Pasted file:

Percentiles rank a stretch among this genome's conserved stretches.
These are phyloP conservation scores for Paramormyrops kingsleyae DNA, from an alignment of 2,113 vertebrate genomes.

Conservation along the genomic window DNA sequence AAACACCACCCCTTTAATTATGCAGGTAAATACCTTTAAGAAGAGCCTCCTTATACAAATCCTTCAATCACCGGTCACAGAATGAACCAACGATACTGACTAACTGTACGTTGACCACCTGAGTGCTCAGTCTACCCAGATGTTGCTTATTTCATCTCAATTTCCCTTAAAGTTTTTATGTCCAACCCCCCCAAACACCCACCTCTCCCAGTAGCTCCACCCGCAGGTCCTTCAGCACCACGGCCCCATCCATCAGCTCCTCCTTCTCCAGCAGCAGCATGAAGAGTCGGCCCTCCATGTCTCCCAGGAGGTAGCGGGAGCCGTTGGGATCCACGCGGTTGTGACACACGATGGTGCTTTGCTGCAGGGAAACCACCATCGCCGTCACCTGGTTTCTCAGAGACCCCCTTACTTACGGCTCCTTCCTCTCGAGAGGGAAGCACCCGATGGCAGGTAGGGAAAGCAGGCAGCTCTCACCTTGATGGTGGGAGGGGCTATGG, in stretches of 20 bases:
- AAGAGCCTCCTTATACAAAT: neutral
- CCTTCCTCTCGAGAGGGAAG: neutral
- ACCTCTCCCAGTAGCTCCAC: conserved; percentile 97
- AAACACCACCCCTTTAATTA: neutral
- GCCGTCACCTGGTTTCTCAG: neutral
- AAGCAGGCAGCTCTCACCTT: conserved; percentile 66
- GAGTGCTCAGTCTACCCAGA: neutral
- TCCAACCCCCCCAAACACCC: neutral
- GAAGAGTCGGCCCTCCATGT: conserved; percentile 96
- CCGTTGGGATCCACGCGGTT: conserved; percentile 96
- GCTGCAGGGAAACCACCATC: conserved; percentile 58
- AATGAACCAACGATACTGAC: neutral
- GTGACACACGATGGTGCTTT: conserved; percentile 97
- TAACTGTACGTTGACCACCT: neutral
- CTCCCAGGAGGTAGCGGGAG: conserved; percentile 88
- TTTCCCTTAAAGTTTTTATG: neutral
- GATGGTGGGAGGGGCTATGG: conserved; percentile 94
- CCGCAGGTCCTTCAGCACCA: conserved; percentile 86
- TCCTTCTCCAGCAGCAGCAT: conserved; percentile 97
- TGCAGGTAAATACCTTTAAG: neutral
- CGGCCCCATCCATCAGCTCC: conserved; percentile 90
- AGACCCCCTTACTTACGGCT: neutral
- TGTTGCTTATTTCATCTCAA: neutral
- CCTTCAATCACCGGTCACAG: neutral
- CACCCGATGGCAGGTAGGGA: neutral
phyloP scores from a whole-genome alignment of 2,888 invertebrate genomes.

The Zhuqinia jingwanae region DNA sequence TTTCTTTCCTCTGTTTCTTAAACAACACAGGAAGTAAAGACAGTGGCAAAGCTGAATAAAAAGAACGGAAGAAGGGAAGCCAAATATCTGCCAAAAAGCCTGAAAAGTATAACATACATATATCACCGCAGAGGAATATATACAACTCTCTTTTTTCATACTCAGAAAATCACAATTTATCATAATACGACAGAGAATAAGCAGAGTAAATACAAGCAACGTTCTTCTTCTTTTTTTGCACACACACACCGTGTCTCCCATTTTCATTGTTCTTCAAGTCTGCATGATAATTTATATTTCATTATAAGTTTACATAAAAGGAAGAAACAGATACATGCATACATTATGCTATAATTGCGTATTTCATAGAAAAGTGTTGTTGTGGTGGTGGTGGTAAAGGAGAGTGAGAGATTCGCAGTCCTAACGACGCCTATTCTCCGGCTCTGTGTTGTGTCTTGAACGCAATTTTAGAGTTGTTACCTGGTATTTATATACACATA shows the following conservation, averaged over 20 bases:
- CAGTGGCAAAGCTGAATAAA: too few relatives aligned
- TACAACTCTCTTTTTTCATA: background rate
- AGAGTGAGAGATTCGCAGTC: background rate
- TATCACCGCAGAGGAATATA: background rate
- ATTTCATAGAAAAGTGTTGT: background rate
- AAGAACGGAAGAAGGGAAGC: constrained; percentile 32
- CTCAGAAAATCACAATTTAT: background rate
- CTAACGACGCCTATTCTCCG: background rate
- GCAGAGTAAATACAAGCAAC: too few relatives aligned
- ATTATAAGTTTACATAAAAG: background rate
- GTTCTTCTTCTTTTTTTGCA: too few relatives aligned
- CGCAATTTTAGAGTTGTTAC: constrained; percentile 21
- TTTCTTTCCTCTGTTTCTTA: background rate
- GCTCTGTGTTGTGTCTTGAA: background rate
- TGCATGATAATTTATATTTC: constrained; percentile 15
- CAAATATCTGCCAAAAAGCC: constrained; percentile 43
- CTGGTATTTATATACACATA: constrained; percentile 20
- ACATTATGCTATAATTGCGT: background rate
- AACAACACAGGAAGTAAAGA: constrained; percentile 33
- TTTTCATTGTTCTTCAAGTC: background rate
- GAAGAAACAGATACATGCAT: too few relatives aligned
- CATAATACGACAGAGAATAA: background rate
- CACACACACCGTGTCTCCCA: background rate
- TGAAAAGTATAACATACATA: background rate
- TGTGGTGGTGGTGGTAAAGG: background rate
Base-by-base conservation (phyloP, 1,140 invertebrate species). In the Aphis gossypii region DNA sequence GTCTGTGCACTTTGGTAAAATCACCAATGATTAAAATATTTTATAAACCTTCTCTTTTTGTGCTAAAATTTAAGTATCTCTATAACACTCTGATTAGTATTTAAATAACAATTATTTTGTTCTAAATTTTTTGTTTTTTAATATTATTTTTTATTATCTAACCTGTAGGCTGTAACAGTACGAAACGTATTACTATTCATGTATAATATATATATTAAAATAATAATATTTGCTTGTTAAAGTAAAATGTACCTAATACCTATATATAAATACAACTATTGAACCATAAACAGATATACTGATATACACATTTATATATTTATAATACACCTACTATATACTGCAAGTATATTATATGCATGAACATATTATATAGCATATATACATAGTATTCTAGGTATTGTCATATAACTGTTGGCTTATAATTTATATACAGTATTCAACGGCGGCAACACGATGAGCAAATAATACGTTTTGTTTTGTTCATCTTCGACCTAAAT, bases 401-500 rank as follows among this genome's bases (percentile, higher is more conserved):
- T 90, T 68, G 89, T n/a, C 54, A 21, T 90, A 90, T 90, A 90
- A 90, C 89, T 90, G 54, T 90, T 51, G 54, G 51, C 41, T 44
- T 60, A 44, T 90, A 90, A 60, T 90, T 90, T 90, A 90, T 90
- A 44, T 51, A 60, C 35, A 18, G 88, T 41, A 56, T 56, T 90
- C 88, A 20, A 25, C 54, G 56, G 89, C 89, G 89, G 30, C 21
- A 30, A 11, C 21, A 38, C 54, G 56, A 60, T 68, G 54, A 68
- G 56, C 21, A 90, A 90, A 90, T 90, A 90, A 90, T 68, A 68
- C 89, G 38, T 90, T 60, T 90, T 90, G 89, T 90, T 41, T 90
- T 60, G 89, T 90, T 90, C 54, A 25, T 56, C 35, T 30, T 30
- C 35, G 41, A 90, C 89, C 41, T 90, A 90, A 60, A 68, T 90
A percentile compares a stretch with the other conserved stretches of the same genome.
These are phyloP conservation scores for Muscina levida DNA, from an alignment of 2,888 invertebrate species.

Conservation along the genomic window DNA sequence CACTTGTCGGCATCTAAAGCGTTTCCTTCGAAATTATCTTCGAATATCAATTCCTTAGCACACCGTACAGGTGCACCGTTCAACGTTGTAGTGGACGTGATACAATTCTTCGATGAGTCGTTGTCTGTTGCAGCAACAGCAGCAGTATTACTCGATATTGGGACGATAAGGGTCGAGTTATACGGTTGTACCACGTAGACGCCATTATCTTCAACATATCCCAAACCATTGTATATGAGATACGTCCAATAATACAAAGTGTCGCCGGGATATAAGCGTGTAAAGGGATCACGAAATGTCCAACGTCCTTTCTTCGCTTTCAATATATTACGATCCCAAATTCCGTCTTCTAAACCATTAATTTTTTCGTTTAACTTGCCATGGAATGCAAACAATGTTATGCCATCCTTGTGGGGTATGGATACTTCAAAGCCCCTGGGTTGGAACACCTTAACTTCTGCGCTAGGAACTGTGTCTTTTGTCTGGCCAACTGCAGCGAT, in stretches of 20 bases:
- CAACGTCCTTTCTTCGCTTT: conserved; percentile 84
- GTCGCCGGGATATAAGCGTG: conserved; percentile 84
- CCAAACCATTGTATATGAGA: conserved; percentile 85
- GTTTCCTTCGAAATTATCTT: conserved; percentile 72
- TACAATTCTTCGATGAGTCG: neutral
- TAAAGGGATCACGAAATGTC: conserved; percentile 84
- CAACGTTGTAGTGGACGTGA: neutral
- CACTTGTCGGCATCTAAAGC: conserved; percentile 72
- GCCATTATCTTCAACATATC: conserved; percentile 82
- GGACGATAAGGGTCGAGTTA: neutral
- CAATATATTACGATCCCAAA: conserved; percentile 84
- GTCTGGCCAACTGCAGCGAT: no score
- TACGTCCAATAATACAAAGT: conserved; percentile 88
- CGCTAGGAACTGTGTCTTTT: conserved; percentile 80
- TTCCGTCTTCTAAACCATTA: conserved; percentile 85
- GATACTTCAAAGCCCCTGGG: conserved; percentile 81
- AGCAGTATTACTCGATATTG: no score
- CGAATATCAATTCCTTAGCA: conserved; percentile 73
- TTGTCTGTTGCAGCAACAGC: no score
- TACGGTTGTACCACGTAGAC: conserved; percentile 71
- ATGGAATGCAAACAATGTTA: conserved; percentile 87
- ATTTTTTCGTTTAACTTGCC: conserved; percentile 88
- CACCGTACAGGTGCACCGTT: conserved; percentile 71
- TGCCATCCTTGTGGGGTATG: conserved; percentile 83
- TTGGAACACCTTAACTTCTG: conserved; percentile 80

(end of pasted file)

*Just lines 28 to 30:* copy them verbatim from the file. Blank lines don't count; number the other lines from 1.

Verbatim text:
- CACCCGATGGCAGGTAGGGA: neutral
phyloP scores from a whole-genome alignment of 2,888 invertebrate genomes.

The Zhuqinia jingwanae region DNA sequence TTTCTTTCCTCTGTTTCTTAAACAACACAGGAAGTAAAGACAGTGGCAAAGCTGAATAAAAAGAACGGAAGAAGGGAAGCCAAATATCTGCCAAAAAGCCTGAAAAGTATAACATACATATATCACCGCAGAGGAATATATACAACTCTCTTTTTTCATACTCAGAAAATCACAATTTATCATAATACGACAGAGAATAAGCAGAGTAAATACAAGCAACGTTCTTCTTCTTTTTTTGCACACACACACCGTGTCTCCCATTTTCATTGTTCTTCAAGTCTGCATGATAATTTATATTTCATTATAAGTTTACATAAAAGGAAGAAACAGATACATGCATACATTATGCTATAATTGCGTATTTCATAGAAAAGTGTTGTTGTGGTGGTGGTGGTAAAGGAGAGTGAGAGATTCGCAGTCCTAACGACGCCTATTCTCCGGCTCTGTGTTGTGTCTTGAACGCAATTTTAGAGTTGTTACCTGGTATTTATATACACATA shows the following conservation, averaged over 20 bases: